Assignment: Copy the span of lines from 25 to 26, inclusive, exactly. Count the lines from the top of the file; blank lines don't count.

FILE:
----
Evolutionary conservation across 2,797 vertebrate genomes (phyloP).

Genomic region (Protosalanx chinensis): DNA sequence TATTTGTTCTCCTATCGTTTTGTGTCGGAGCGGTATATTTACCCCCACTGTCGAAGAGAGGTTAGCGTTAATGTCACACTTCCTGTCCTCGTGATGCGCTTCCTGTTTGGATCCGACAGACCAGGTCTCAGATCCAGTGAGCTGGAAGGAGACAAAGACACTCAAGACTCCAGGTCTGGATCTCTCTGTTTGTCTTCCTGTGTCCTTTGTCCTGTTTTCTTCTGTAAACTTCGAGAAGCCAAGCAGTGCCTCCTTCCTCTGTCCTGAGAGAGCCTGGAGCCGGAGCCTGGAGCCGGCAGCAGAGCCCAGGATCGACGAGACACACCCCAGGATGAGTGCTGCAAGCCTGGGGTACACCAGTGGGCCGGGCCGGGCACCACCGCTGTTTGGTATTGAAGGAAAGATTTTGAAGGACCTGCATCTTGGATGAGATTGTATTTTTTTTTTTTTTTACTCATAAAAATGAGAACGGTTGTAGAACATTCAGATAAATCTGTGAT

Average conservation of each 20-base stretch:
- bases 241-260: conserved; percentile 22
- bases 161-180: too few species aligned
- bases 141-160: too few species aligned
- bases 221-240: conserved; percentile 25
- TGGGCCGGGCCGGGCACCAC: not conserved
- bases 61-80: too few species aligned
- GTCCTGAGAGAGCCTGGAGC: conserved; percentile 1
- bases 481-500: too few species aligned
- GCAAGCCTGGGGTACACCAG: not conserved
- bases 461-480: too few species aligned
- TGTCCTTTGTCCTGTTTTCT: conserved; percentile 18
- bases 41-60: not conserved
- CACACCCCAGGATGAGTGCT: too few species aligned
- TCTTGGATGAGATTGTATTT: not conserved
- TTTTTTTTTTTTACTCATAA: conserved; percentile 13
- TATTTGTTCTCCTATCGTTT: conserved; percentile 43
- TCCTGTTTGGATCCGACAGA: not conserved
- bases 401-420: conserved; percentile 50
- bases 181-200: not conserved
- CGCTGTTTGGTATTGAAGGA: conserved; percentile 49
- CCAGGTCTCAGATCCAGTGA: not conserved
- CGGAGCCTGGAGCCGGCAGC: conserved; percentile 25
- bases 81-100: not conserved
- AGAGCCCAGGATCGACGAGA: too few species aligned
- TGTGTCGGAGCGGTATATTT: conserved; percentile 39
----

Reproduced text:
- CGGAGCCTGGAGCCGGCAGC: conserved; percentile 25
- bases 81-100: not conserved